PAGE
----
The future of public libraries
By Andrea Telli
Chicago Public Library Commissioner
Is the public library an institution whose time has come and gone? Or is the public library an institution whose time has come again? As we reflect on the ways information and resources were accessed in the previous decade, the beginning of the next beckons us to look ahead at the benefits, challenges and impact of a limitless stream of information, knowledge and discovery, as well as how it can be available and accessible to all.
Chicago Public Library became the largest system in the country to eliminate overdue fines last fall. The decision was encouraged and championed not only by Mayor Lightfoot, but by our front-line staff whose real-time interactions showed the impact of fines on our users. We heard stories of families blocked from checking out books due to built-up fines. When materials had been overdue so long that the amounts owed seemed insurmountable, many patrons simply never returned the items and did not return to the library themselves. As we looked deeper into fines and fees at CPL, we realized that the people most often blocked from library access because of fines lived in communities beset with economic, educational and social struggles, and were those who would benefit most from the promise and potential of the public library. Since we’ve removed fines as a barrier to access, we’ve seen materials long assumed lost or forever gone returned, and most importantly, previously blocked patrons returning to their libraries.
Fines and fees aren’t the only barrier to access. CPL recently began opening branches on Sundays to ensure that anyone in the city has access to a library seven days a week regardless of busy family or work lives or religious observation. We also opened three new branches in 2019, co-located with affordable housing in partnership with the Chicago Housing Authority. The mixed-use buildings fulfill a purpose that librarians and supporters have highlighted as a central part of modern libraries for years: a library is, above all, a community space.
In the 2020s, libraries will change the way their physical spaces exist within their communities. Gone are the days of quiet, dark stacks filled with whispering readers and librarians waiting to be asked questions. Tomorrow’s library will no longer be a one-way street but a thriving intersection where librarians listen to their communities and adapt to their needs. We will also find along the way that the skills and knowledge of our users will bring peer-to-peer, neighbor-to-neighbor, and community-to-community opportunities absent in the older models.
In 2020, CPL will open the first regional library on Chicago’s West Side since the 1970s, another step toward citywide equity. Legler Regional Library is the namesake of Henry Legler, an early leader of our system. In 1917, Legler called for a constantly evolving system of library branches that “so epitomizes the spirit of democracy.” His words are as true today as they were over a century ago. As we welcome a new decade, CPL will continue to transform as we build a system that evolves and supports every Chicagoan’s quest for lifelong learning.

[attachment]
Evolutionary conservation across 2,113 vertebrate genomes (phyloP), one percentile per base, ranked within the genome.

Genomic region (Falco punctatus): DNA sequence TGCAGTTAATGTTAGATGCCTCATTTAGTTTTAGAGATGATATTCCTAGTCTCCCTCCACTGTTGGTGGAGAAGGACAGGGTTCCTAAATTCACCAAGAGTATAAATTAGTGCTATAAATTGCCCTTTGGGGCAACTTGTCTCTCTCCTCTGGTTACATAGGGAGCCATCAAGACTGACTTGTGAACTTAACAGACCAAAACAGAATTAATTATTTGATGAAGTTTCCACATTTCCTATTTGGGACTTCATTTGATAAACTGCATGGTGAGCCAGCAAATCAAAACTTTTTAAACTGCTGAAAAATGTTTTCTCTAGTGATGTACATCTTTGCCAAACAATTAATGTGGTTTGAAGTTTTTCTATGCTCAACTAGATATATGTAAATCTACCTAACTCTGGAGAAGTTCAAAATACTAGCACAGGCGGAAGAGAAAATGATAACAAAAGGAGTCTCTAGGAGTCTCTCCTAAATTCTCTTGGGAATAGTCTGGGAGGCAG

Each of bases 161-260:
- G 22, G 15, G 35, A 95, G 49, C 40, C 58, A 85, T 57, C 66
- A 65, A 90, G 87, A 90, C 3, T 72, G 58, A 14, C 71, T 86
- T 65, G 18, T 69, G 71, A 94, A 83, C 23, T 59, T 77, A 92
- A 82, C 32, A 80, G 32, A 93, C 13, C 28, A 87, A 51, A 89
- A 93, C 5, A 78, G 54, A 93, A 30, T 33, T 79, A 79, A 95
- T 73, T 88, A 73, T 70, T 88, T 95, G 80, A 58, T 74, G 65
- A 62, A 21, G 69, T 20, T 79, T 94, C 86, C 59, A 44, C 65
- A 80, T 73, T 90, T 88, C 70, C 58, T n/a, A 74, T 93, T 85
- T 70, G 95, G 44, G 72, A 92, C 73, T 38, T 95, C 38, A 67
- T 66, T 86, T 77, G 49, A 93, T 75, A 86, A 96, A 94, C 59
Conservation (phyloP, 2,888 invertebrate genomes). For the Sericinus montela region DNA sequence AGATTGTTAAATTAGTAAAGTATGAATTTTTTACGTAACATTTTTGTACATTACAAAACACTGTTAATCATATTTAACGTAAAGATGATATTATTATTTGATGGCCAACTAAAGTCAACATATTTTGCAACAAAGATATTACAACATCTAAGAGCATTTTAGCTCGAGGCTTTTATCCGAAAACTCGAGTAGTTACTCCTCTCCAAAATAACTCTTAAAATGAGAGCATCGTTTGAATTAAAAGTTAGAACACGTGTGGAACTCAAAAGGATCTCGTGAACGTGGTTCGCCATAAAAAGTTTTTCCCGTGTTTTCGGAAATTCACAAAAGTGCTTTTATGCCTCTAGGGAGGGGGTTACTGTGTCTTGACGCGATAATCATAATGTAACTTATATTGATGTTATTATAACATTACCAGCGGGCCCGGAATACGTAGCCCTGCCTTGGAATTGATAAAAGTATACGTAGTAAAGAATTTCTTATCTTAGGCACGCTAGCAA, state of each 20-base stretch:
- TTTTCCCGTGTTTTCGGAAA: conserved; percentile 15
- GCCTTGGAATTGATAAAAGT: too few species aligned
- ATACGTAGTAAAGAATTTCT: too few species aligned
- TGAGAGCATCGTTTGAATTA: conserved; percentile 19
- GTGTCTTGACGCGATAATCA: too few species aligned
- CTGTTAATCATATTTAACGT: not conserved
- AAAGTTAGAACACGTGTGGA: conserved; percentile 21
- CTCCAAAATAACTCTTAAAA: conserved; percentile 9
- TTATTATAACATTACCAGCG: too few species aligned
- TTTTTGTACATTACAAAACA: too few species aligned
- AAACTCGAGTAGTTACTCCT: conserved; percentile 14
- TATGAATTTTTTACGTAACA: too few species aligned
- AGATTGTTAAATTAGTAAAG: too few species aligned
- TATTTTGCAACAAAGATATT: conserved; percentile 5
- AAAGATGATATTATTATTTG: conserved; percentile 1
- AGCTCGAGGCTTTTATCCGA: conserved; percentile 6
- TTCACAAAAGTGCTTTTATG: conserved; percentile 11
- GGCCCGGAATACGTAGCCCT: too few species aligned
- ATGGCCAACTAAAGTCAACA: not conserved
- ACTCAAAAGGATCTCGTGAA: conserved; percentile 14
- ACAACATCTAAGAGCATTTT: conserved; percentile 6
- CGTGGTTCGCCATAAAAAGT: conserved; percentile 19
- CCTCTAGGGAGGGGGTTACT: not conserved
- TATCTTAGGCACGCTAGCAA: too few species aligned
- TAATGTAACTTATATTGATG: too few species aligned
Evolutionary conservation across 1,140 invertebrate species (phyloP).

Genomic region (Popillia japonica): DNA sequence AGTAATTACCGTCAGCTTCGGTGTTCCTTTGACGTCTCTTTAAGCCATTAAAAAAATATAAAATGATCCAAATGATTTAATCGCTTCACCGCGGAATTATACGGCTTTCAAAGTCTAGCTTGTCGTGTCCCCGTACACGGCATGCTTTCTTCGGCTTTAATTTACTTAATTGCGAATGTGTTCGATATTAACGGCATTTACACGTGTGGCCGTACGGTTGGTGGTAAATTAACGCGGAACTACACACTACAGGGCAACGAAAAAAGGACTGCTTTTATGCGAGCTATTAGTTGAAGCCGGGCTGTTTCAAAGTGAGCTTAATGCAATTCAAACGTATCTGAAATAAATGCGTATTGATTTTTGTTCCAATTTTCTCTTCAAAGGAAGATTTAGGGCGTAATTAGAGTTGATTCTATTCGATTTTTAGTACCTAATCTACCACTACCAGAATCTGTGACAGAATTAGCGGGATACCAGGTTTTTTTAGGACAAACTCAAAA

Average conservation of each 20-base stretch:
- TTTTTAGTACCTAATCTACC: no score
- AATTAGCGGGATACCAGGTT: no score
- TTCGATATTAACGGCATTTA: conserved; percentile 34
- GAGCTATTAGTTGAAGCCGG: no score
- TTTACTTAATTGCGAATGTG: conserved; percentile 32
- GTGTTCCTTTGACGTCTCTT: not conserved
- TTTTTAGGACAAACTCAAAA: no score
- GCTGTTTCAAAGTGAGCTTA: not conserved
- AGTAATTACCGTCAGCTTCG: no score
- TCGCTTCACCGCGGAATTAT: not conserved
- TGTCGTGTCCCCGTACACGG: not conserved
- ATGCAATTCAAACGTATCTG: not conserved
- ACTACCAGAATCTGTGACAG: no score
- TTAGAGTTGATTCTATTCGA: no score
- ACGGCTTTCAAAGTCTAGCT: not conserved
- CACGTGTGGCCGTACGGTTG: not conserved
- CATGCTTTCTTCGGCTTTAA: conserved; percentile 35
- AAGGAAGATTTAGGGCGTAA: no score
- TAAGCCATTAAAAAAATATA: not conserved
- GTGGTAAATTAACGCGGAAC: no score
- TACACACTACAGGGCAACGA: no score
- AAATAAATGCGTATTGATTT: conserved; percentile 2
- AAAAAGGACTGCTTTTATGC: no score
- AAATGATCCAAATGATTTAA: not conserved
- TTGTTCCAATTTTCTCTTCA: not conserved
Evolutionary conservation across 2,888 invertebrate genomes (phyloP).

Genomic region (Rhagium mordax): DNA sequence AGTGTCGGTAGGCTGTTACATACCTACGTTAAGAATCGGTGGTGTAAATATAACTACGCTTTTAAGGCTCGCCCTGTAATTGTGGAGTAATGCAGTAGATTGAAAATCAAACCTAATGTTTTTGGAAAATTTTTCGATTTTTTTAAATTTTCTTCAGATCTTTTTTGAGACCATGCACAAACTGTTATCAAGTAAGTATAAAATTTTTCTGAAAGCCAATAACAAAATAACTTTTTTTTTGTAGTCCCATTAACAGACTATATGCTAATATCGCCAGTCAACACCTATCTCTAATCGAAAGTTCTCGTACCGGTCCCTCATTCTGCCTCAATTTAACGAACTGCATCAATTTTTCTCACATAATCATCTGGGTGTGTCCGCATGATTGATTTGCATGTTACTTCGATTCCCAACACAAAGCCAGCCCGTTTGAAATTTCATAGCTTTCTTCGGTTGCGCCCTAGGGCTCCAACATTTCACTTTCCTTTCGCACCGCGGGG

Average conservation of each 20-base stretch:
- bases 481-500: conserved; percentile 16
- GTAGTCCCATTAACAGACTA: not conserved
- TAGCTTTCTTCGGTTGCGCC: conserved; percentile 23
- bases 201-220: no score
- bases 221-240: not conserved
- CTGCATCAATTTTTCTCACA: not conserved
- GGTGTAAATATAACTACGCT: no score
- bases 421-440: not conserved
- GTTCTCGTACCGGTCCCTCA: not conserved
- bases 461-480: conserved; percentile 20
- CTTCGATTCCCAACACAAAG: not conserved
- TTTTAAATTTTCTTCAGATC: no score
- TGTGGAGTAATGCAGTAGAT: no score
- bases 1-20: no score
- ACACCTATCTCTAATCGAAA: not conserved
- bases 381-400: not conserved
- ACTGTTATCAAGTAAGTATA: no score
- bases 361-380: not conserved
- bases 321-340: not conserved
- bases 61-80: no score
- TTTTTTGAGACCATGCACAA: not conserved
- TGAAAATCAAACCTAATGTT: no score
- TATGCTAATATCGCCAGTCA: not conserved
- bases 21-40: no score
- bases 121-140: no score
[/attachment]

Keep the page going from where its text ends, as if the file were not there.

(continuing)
With nearly thirty years of experience leading library and branch operations with Chicago Public Library, Andrea Telli is a recognized champion of urban libraries. She was appointed commissioner by Mayor Lori E. Lightfoot in 2019.
The future of inclusivity
By Emjoy Gavino
Founder and Executive Director, The Chicago Inclusion Project
Whether you work for a storefront theater with decades of fascinating lore reverberating through its black-box space, or for a revered Equity institution in a shiny new building complete with new seats and a lobby bar, the hope is that you love what you do. But the assumption is that that is enough.
In Chicago, we exist in a system that begs to maintain the status quo: marginalized artists of different communities have been called tokens and trends, all the while being othered so that gatekeepers can maintain their positions and very little changes. I’ve been told by multiple people that it comes down to money and resources, but what was unspoken in those conversations was fear. When production decisions are made out of fear (of losing subscribers, of offending mainstream publications and so on) the art suffers, but so does the audience—the stories fail to challenge, as does the storytelling. When theater-makers stop innovating and imagining—the very job we signed up for—we may as well stop altogether.
Reliance on traditional standards (i.e. Western ideas and structures) reinforces that straight white able-bodied people are the norm, and that everyone else is less-than or invisible. While we have made small strides in the past few years in terms of diversity in casting and in season selection, we could be much, much braver.
My hope for this next decade is for theater leaders, their staff, their board members, theater reviewers and donors—every person who has a say in those rooms—to examine their biases; to really evaluate if what they consider “good” is based on those biases; to open their hearts and minds to the possibility that things can be done differently; to make a conscious effort to nurture the talent and audiences in our city who do not have a true platform or ways to truly be seen. My hope is that theater in Chicago becomes what I know it to be—a brave space where all are welcome. And that would be enough.
Emjoy is an actor, a 3Arts Make a Wave grantee, an associate artistic director and casting director for The Gift Theatre, as well as the founder-executive director of The Chicago Inclusion Project.